For nearly four years, Gavin Grimm has been suing his former school district after it banned him from using the boys bathrooms in high school.
Along the way, he's became a national face for transgender rights. His case almost went to the U.S. Supreme Court. He graduated and moved to California but kept fighting.
"I have fought this legal battle for the past four years because I want to make sure that other transgender students do not have to go through the same pain and humiliation that I did," he said.
The Gloucester County School Board's meeting comes just months before a trial is set to begin over its current bathroom rules.
Grimm said the proposed policy "is far from perfect, but would represent an important first step for Gloucester." The policy "would also send the message to school districts across (Virginia) and the country that discrimination is unacceptable," he said.
Grimm has also been expanding his case against the school board. A federal judge ruled Thursday that he can sue over its refusal to change the gender on his high school transcript, which still lists him as female.
Grimm said the unchanged transcript will stigmatize him every time he applies to a college or potential employer that asks for it.
"I shouldn't have to be outed against my will in every situation where I would have to give that document," Grimm said during a phone interview from the San Francisco Bay Area, where he moved after graduating in 2017.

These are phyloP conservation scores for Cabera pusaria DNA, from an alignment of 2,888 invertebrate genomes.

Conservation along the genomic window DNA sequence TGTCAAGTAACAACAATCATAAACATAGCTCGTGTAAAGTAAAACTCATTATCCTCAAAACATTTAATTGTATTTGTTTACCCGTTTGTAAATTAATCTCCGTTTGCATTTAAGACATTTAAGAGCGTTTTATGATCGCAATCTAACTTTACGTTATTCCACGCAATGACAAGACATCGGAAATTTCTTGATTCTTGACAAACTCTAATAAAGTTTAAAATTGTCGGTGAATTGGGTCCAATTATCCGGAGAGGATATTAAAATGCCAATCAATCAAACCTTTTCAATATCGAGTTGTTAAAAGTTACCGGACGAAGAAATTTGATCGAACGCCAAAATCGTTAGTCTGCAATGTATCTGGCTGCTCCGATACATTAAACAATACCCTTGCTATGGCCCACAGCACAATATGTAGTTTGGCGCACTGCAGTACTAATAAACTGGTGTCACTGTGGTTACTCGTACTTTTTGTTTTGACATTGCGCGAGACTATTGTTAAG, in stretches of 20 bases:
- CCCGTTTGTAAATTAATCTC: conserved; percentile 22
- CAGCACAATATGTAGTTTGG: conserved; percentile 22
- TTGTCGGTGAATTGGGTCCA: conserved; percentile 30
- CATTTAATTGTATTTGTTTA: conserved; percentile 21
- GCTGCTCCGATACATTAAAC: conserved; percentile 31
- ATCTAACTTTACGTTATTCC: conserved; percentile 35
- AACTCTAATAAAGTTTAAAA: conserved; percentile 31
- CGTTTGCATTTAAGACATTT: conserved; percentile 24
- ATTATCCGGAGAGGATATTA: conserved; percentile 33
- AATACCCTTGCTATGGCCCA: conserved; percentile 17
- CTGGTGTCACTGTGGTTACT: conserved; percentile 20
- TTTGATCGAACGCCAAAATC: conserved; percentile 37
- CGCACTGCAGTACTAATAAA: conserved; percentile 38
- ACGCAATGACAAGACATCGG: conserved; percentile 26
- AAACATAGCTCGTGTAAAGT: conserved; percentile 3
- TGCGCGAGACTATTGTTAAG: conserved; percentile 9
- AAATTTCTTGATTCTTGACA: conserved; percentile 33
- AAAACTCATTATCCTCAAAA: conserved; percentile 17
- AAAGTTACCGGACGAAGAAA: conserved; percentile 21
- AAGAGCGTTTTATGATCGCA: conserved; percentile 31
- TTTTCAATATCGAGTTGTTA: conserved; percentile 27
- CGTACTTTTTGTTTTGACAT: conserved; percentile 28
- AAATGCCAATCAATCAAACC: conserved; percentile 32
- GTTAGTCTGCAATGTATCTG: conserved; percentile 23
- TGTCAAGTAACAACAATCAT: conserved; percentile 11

A court order legally made Grimm a man. And he is listed as male on his birth certificate, passport and a state-issued identification card in California.
The issue of Grimm's transcript highlights another concern in the transgender community that, like bathroom policies, remains far from settled across the nation.
Federal law does not directly address the issue. Some states, such as Massachusetts, provide explicit guidance to schools for updating records. Others, such as Virginia, do not provide a clear path forward to schools.
"The issue is certainly rising as more students express their gender identity," said Francisco M. Negron Jr., chief legal officer for the National School Boards Association.
"We would hope states offer clear guidance," he added. "The alternative is that students would have to make the case on their own, and school districts would not have the benefit of clarity under state law."
Paul D. Castillo, an attorney for the LGBTQ rights group Lambda Legal, said Grimm's effort to update his transcript is "not an isolated incident."
"But it might be one of the first challenges based on federal law to update a student's legal record," Castillo said.
David Corrigan, the lead attorney for the Gloucester County School Board, declined to comment on the case or on how it could be impacted by a possible policy change. The district is located about an hour east of Richmond.